Liked by 1 person

  4. L. T. Garvin, Author June 4, 2017 / 5:29 pm

    I love your orange poem, Joan! I confess I’ve been a fan of the slant rhyme because sometimes, there just isn’t quite a word that rhymes. An homage Indeed 😀

    Liked by 1 person

    • Just Joan June 4, 2017 / 7:11 pm

      Thanks, Lana, always a pleasure to see you here. I started out using slant rhyme of necessity, but I’ve grown fond of it and feel it has a place even when there are “perfect” options. I’m a charter member of the Oblique Geeks; our organization’s flag is orange, purple, and silver–the three colors that don’t rhyme with anything. 🙂

      Liked by 1 person

      • L. T. Garvin, Author June 4, 2017 / 7:51 pm

        I’ve never thought about words that don’t rhyme with anything, ha ha, but I like those flag colors.

        Liked by 1 person

  5. Peter Klopp June 4, 2017 / 7:42 pm

    I liked your introduction to your delightful poem ‘Imperfectly Perfect’. I did not know that there are so many terms for an imperfect rhyme. I guess that this particular ignorance is one of my thousands of imperfections.

    Liked by 1 person

    • Just Joan June 5, 2017 / 12:24 pm

      Thanks, Peter. There are probably some I’ve missed, but this list is a good start. With the plethora of words for a half-rhyme, you’d think at least one would be affirming or positive. Poets like to bend rules, and this is just one more possibility for doing that. 🙂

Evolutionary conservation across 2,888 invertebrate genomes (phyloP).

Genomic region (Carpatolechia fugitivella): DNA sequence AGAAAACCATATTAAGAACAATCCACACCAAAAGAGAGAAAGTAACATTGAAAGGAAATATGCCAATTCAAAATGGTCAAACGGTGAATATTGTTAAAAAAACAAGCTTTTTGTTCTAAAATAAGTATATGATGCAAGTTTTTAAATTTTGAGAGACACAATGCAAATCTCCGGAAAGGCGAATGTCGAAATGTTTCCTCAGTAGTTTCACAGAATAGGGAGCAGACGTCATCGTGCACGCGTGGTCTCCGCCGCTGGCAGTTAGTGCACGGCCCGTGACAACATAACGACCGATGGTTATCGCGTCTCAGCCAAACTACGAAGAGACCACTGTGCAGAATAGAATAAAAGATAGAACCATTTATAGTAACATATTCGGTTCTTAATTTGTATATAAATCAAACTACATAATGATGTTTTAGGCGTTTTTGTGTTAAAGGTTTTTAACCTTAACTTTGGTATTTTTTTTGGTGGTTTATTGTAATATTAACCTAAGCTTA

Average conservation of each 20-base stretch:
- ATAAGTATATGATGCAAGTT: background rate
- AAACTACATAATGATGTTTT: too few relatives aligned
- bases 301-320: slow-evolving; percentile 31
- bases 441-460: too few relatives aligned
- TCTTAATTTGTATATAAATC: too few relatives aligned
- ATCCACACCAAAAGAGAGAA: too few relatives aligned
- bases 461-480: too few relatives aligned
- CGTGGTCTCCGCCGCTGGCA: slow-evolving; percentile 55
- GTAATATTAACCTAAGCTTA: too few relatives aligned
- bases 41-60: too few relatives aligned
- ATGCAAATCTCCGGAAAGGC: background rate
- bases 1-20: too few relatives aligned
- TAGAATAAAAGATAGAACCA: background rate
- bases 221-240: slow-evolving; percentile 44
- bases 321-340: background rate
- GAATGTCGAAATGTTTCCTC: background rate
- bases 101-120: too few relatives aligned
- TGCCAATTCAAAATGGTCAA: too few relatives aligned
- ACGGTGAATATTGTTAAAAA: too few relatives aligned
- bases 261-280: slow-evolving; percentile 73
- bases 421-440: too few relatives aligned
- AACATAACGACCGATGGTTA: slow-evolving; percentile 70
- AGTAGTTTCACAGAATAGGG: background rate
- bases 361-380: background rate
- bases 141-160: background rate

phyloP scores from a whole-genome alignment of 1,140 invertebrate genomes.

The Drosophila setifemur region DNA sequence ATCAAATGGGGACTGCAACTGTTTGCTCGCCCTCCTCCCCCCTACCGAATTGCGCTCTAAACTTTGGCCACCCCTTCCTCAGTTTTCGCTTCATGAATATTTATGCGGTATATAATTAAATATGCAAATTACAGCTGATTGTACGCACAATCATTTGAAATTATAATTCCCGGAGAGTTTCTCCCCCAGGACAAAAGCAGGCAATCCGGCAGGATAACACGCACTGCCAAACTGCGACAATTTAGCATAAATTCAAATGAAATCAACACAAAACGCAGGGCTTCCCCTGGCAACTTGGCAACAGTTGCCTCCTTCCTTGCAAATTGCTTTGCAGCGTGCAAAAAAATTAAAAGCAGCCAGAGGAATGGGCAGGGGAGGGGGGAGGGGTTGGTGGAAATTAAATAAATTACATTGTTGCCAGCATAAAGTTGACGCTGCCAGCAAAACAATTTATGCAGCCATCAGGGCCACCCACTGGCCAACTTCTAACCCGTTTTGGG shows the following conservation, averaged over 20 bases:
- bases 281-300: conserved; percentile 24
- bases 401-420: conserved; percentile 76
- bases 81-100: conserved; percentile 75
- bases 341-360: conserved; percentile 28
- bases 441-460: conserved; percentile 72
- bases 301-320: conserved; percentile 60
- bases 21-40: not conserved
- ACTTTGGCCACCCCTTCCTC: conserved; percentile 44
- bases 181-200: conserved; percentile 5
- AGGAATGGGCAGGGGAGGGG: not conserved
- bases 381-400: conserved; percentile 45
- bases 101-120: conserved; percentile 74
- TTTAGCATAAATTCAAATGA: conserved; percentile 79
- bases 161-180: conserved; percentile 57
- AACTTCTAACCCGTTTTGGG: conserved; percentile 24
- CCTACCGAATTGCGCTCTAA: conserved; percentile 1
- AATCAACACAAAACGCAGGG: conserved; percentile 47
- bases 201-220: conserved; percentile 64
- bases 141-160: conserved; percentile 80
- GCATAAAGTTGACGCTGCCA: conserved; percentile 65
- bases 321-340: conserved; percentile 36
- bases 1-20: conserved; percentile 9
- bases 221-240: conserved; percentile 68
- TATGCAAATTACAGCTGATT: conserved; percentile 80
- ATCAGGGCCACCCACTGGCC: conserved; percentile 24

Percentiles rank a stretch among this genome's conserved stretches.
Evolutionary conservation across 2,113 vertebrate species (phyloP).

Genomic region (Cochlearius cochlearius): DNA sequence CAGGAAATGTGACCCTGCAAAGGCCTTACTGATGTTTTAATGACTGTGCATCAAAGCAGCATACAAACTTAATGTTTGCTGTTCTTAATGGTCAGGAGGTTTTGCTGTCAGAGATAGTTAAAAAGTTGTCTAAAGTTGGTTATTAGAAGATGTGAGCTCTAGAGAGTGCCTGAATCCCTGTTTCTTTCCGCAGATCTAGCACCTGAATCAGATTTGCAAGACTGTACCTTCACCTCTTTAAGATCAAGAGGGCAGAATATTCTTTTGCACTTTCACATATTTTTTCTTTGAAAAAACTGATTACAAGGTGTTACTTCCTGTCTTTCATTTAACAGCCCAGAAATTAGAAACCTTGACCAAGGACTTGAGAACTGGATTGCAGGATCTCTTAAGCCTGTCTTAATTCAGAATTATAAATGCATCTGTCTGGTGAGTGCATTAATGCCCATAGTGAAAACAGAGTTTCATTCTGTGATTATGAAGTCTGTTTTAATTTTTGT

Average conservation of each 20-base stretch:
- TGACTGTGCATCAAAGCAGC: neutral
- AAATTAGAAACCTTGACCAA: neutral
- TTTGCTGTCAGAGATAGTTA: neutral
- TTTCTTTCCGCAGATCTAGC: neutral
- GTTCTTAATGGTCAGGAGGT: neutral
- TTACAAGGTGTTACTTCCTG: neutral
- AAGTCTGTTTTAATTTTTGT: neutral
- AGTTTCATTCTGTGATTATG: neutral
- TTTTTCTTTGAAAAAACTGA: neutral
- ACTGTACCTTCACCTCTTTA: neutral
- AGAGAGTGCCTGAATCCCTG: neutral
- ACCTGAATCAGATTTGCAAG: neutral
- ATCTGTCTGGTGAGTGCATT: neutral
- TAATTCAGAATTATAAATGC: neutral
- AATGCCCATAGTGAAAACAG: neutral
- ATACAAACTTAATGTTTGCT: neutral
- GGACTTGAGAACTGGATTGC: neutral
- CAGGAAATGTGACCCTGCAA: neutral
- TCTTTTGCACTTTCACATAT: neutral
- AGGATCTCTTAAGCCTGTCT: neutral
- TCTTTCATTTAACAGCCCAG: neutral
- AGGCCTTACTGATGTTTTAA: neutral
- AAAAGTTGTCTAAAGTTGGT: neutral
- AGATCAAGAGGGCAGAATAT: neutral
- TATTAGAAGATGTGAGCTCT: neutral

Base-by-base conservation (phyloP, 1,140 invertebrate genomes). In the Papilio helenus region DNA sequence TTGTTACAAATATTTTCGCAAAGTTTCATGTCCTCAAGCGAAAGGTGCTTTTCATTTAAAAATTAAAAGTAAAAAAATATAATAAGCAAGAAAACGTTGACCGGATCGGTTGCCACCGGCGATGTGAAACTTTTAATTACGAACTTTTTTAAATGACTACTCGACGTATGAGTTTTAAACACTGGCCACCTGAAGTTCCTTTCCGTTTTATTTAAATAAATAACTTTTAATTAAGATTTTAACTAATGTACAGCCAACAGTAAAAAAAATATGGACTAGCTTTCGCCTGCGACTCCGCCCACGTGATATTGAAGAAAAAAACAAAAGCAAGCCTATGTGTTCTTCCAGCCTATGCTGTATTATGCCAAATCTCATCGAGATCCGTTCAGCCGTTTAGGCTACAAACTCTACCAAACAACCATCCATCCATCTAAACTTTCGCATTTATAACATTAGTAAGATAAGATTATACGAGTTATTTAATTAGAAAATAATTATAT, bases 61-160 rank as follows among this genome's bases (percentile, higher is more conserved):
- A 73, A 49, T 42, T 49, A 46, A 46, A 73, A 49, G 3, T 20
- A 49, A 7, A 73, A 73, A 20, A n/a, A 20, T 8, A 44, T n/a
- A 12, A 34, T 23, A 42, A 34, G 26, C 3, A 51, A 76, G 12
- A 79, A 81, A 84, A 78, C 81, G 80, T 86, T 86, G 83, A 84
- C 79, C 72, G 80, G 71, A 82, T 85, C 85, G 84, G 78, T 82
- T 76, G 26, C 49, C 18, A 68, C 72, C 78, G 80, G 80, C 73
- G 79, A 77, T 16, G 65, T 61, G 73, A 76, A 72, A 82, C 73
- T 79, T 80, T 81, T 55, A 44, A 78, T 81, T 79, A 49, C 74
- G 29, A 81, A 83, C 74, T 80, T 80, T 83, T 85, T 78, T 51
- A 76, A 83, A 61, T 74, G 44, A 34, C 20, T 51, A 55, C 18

6. circumstance227 June 7, 2017 / 4:33 pm

    Allow me to add one to your introductory list: “alternative rhyme”.

    (Still!, I think your poem is great and that rhyming is over-rated!)

    Liked by 1 person

    • Just Joan June 7, 2017 / 8:00 pm

      Love it, 227! Sort of like alternative facts? I’m a sucker for rhymes, perfect or imperfect. I grew up on green eggs and ham and electro-whoo-cardio-schnooks, so I like them in a box, with a fox, in the rain, on a train… any rhyme is sublime! PS: Is school out soon? 🙂

      Liked by 1 person

      • circumstance227 June 8, 2017 / 7:18 pm

        To the last question – not soon enough, 3 more weeks.
        To the rest – Mr. Brown Can Moo, Can You??
        Seems like we had the same earliest influences.
        To your title and the saying it alludes to: I never understood it.

        “When life gives you lemons . . .” . . . you have free lemons.

        Liked by 1 person

      • Just Joan June 8, 2017 / 7:32 pm

        In poetry, when life gives you oranges, you settle for alternative rhyme. Or write a Haiku or some free verse.


  7. Anacrazyfuturewriter May 13, 2018 / 8:27 am

    Nicely penned! I was not familiar with the ‘Oblique’ form of poetry, so thanks for sharing! I’ll definitely give it a go some time.

    Liked by 1 person